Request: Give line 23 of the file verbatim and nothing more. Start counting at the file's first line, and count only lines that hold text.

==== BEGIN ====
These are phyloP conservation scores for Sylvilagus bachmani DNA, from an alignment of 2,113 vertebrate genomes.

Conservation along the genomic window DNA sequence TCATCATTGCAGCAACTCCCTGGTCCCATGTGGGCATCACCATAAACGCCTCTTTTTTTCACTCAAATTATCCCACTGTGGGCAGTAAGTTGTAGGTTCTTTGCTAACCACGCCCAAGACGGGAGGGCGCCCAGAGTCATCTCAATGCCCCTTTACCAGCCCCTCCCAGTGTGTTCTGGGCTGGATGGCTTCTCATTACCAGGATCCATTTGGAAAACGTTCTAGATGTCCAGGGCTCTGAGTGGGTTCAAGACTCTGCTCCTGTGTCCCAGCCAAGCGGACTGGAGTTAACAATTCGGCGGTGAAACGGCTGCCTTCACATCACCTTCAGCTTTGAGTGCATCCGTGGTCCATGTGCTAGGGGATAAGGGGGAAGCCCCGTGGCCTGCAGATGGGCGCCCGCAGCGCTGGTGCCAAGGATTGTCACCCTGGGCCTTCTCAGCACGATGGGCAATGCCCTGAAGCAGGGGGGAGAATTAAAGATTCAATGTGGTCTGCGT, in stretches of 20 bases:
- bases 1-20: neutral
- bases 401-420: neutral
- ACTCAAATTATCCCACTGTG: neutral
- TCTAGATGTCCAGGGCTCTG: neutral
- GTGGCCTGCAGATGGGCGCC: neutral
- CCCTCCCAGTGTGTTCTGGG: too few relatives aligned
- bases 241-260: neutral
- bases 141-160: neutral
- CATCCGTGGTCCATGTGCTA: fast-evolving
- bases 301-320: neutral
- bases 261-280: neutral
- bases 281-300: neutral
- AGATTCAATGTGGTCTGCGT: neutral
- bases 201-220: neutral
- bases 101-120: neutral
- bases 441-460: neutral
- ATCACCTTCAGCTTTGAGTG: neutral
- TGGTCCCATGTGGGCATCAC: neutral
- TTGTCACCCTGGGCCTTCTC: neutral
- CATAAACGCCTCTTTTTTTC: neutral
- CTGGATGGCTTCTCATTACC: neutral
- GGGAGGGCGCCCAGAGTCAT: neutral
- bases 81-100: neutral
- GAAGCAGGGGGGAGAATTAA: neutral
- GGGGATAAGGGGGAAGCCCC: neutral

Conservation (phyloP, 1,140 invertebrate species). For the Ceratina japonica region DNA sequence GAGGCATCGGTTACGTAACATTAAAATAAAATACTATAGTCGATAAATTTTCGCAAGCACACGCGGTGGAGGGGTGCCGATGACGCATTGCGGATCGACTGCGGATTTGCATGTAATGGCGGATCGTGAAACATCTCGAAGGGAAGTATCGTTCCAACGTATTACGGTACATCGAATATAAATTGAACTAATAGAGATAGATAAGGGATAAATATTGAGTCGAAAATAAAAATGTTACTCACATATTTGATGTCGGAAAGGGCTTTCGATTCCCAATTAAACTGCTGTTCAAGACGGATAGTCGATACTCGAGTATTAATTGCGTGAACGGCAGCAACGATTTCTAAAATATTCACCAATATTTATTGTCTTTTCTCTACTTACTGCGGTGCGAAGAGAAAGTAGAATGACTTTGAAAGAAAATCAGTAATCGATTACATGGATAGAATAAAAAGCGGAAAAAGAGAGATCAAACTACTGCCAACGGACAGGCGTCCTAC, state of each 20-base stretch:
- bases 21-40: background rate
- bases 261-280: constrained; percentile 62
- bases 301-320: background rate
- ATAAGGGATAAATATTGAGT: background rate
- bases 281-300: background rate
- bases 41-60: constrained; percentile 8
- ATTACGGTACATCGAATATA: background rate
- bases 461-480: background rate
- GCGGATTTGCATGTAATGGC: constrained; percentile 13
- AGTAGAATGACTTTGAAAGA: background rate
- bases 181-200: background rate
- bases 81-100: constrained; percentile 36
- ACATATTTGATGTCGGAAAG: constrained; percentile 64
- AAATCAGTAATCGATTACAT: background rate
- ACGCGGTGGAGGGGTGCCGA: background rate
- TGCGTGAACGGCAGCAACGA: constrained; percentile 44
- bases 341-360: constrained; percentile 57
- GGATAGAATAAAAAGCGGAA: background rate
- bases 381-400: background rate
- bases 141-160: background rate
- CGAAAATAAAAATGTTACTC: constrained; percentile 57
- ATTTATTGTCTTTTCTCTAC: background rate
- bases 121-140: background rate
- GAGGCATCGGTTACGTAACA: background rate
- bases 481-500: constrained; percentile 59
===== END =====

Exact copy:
- CTGGATGGCTTCTCATTACC: neutral